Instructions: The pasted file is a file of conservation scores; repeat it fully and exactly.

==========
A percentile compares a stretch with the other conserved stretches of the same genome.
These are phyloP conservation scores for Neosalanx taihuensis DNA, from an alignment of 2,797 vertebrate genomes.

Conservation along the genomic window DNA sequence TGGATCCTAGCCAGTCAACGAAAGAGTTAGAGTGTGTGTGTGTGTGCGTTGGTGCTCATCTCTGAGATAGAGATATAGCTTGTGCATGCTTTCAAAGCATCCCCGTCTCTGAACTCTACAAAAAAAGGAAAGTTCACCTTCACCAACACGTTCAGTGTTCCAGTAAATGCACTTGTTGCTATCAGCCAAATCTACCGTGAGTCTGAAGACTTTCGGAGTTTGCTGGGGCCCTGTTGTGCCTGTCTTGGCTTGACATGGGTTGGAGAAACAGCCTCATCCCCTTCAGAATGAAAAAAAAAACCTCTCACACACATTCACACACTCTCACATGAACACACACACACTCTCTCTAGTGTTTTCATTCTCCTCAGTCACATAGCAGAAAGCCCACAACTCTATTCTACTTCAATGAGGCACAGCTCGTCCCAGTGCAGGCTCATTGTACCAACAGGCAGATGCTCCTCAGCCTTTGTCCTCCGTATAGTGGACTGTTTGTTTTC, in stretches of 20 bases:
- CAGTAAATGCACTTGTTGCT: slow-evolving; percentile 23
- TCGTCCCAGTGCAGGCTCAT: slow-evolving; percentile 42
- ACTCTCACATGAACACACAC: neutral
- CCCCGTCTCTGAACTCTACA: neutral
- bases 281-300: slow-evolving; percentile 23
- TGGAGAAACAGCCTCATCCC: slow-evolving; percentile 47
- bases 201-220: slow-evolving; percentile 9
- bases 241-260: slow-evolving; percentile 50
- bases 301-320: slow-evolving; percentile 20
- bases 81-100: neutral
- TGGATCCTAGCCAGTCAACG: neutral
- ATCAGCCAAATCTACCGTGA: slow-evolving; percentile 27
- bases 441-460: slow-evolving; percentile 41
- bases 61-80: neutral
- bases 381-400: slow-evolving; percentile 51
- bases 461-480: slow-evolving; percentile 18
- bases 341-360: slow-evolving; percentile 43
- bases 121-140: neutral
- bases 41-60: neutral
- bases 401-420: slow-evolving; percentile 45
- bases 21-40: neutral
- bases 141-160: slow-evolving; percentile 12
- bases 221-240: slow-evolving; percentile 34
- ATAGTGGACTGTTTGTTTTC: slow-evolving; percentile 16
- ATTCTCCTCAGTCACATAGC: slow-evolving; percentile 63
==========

A percentile compares a stretch with the other conserved stretches of the same genome.
These are phyloP conservation scores for Neosalanx taihuensis DNA, from an alignment of 2,797 vertebrate genomes.

Conservation along the genomic window DNA sequence TGGATCCTAGCCAGTCAACGAAAGAGTTAGAGTGTGTGTGTGTGTGCGTTGGTGCTCATCTCTGAGATAGAGATATAGCTTGTGCATGCTTTCAAAGCATCCCCGTCTCTGAACTCTACAAAAAAAGGAAAGTTCACCTTCACCAACACGTTCAGTGTTCCAGTAAATGCACTTGTTGCTATCAGCCAAATCTACCGTGAGTCTGAAGACTTTCGGAGTTTGCTGGGGCCCTGTTGTGCCTGTCTTGGCTTGACATGGGTTGGAGAAACAGCCTCATCCCCTTCAGAATGAAAAAAAAAACCTCTCACACACATTCACACACTCTCACATGAACACACACACACTCTCTCTAGTGTTTTCATTCTCCTCAGTCACATAGCAGAAAGCCCACAACTCTATTCTACTTCAATGAGGCACAGCTCGTCCCAGTGCAGGCTCATTGTACCAACAGGCAGATGCTCCTCAGCCTTTGTCCTCCGTATAGTGGACTGTTTGTTTTC, in stretches of 20 bases:
- CAGTAAATGCACTTGTTGCT: slow-evolving; percentile 23
- TCGTCCCAGTGCAGGCTCAT: slow-evolving; percentile 42
- ACTCTCACATGAACACACAC: neutral
- CCCCGTCTCTGAACTCTACA: neutral
- bases 281-300: slow-evolving; percentile 23
- TGGAGAAACAGCCTCATCCC: slow-evolving; percentile 47
- bases 201-220: slow-evolving; percentile 9
- bases 241-260: slow-evolving; percentile 50
- bases 301-320: slow-evolving; percentile 20
- bases 81-100: neutral
- TGGATCCTAGCCAGTCAACG: neutral
- ATCAGCCAAATCTACCGTGA: slow-evolving; percentile 27
- bases 441-460: slow-evolving; percentile 41
- bases 61-80: neutral
- bases 381-400: slow-evolving; percentile 51
- bases 461-480: slow-evolving; percentile 18
- bases 341-360: slow-evolving; percentile 43
- bases 121-140: neutral
- bases 41-60: neutral
- bases 401-420: slow-evolving; percentile 45
- bases 21-40: neutral
- bases 141-160: slow-evolving; percentile 12
- bases 221-240: slow-evolving; percentile 34
- ATAGTGGACTGTTTGTTTTC: slow-evolving; percentile 16
- ATTCTCCTCAGTCACATAGC: slow-evolving; percentile 63